Family health

House Health Committee Introduces Bills to Increase Family Health Services, Improve Youth Mental Health – State of Reform

Introducing Representative Walter Blackman (R – Scottsdale) House Bill 2111 Monday at the first meeting of the House Health and Human Services Committee. The bill would allocate $10 million from the state’s general fund in fiscal year 2022-23 to the Arizona Department of Child Safety (DCS) for the Healthy Families Arizona (HFAz) Program. This funding would double the amount currently allocated to the program.

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HFAz is a free, voluntary program serving pregnant women and families of newborns that aims to improve social and economic outcomes for women and their children. The goals of the program are to enhance positive parent/child interaction, promote child health and development, prevent child abuse and neglect, and provide stability for at-risk families.

The program provides services such as emotional support and encouragement to parents, connects families to community services, health care, child care and housing, provides child development education, nutrition and security, and promotes self-sufficiency through education and employment.

Blackman said the bill was necessary to protect children from child abuse, sexual abuse and trafficking, citing that child protective services substantiate a sexual abuse allegation in Arizona every 9 minutes, and that 82% of these victims are under 18 and women. . He also said that because of the longstanding effects of child sexual abuse that often lead to mental health issues and substance use disorders as those children grow into adults, Arizona taxpayers would pay even more money in the future to help these people if they were preventative. measurements are not taken.

Gauri Gladish, representing the Women’s Foundation for the State of Arizona, testified in support of the bill, noting the state’s ranking of Arizona 42nd out of 50 for child welfare.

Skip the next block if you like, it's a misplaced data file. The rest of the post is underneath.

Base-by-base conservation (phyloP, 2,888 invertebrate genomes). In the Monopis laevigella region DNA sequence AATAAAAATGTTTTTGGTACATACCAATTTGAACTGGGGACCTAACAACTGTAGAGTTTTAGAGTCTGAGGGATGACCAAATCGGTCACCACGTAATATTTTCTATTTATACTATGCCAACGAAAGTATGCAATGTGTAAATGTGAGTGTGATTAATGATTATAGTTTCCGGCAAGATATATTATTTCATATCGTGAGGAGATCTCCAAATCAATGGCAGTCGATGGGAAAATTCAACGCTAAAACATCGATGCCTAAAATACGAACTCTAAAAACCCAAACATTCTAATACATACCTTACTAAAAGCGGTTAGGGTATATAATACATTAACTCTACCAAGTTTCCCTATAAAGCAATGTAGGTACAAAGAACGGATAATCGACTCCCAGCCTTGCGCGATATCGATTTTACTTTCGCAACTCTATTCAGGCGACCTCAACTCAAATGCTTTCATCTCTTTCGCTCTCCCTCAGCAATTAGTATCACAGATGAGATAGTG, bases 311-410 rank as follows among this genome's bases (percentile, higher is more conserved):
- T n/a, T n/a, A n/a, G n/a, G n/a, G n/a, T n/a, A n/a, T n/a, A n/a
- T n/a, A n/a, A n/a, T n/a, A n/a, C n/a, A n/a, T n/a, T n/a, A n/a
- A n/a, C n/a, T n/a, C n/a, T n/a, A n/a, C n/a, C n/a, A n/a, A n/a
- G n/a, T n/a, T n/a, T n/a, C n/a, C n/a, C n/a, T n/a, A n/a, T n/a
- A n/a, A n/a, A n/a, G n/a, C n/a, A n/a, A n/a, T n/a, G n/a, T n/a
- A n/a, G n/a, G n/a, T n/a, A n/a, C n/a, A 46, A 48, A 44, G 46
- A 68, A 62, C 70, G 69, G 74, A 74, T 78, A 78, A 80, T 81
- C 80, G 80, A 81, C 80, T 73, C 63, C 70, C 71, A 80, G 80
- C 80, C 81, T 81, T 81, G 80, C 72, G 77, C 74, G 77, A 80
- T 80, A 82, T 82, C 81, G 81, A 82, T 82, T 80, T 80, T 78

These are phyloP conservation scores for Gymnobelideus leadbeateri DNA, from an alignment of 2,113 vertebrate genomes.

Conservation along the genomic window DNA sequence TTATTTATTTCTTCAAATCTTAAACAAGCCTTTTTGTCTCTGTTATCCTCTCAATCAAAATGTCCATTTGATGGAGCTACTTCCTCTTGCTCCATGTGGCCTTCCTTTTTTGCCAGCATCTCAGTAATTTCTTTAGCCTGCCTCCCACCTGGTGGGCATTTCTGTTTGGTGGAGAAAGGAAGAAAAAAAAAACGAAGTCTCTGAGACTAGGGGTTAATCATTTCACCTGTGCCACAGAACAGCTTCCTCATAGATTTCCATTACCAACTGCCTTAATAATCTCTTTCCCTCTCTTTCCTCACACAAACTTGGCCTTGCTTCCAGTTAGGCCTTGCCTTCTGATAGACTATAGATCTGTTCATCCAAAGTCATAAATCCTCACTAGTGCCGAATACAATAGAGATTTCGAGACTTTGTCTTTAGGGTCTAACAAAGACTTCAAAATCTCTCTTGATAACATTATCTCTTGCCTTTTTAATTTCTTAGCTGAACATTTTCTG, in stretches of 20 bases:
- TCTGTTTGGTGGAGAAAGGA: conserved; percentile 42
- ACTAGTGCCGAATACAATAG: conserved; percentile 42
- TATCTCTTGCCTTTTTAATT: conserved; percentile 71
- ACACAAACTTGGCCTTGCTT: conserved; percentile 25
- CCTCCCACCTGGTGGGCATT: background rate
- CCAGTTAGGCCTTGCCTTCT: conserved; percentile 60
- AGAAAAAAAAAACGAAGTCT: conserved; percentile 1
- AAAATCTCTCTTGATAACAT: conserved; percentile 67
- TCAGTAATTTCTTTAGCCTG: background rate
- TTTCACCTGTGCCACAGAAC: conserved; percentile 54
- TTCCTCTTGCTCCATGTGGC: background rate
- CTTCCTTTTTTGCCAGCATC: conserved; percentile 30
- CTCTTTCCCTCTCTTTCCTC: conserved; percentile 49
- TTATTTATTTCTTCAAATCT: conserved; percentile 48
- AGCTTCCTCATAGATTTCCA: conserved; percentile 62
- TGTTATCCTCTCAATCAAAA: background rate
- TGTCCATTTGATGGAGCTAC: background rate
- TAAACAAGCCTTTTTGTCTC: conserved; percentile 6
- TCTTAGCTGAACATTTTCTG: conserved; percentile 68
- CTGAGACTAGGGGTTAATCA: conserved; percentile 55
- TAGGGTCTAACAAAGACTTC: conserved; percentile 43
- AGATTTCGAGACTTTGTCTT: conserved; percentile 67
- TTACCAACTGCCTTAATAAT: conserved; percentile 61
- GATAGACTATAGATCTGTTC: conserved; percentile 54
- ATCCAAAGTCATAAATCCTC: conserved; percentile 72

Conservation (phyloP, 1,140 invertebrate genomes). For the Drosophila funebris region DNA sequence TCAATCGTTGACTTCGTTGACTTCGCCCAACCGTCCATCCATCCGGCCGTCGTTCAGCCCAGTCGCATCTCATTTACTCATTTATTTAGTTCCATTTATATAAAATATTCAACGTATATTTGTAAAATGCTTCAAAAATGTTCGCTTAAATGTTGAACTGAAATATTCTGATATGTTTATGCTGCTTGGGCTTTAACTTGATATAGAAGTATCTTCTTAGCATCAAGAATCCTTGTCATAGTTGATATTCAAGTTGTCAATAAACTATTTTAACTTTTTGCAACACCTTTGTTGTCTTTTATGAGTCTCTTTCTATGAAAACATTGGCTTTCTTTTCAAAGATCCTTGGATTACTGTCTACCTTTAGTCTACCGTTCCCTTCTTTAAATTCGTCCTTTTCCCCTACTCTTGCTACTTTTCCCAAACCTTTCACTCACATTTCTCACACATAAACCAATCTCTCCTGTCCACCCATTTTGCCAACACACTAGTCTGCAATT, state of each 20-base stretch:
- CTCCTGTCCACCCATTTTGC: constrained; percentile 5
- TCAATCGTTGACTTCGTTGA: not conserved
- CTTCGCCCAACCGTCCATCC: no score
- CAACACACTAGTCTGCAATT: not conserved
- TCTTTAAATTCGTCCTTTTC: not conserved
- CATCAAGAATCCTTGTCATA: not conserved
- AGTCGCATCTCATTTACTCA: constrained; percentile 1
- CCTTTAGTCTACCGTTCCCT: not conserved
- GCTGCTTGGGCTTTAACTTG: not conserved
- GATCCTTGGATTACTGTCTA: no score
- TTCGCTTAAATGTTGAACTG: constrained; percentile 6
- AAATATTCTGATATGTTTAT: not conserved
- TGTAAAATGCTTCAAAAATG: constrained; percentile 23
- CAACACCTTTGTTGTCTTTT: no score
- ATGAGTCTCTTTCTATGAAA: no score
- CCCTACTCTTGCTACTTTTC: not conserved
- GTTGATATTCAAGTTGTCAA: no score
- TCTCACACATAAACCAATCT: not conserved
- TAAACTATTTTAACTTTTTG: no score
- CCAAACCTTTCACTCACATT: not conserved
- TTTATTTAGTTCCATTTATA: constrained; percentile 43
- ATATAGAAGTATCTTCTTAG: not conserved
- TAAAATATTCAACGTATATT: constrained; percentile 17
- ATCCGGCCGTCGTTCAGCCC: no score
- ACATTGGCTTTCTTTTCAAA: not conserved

“At the Women’s Foundation, we know that when women and their families have the tools they need, they pave the way to self-reliance. Our research shows that investing $10 million in the Healthy Families Arizona program can save the state and taxpayers up to $110 million each year.

She added that 96.3% of families involved in HFAz have not reported child abuse or neglect for 3 consecutive years, and that more than 20% of mothers who complete the program are employed full time at the time. where they end the program.

Melissa Compian, representing DCS, also spoke in favor of the bill. She said while the program serves about 4,000 families per year, it has the capacity to expand to serve an additional 1,500 families with the additional funding.

Several lawmakers, including Rep. Joseph Chaplik (R – Scottsdale) and Steve Kaiser (R – Phoenix), have expressed concern over the doubling of the appropriations amount. “As far as fiscal responsibility goes, I find it difficult to double a budget without any proof of what that money is actually going to do, without any stats that $10 million is going to get us the results we want,” Chaplik said. .

Blackman said the exact dollar amount could be negotiated in the House Appropriations Committee, but urged appropriation of the full $10 million. The bill passed 7-2 and went to the House Appropriations Committee.

Another key bill discussed at the committee meeting was HB 2098, presented by representatives Regina Cobb (R – Kingman) and Michelle Udall (R – Mesa). The bill would add psychiatric and mental health nurse practitioners to the list of healthcare professionals who can perform psychiatric assessments for minors and provide referrals for outpatient or inpatient treatment services.

The bill would also allow psychiatric and mental health nurse practitioners to report to juvenile court on the mental health assessment and treatment of youths detained by DCS for the purposes of approving or denying hospital care. .

Compian also testified in favor of this bill.

“Throughout the behavioral health provider community, psychiatric and mental health nurse practitioners often play the primary role in assessing a child’s mental health, and they are sufficiently trained to perform such assessments and make such recommendations.”

Katherine Busby, representing the Arizona Nurses Association, also spoke in favor of the bill and said psychiatric and mental health nurse practitioners are more than qualified to perform these assessments for young people.

The bill passed unanimously and was referred to the House Rules Committee.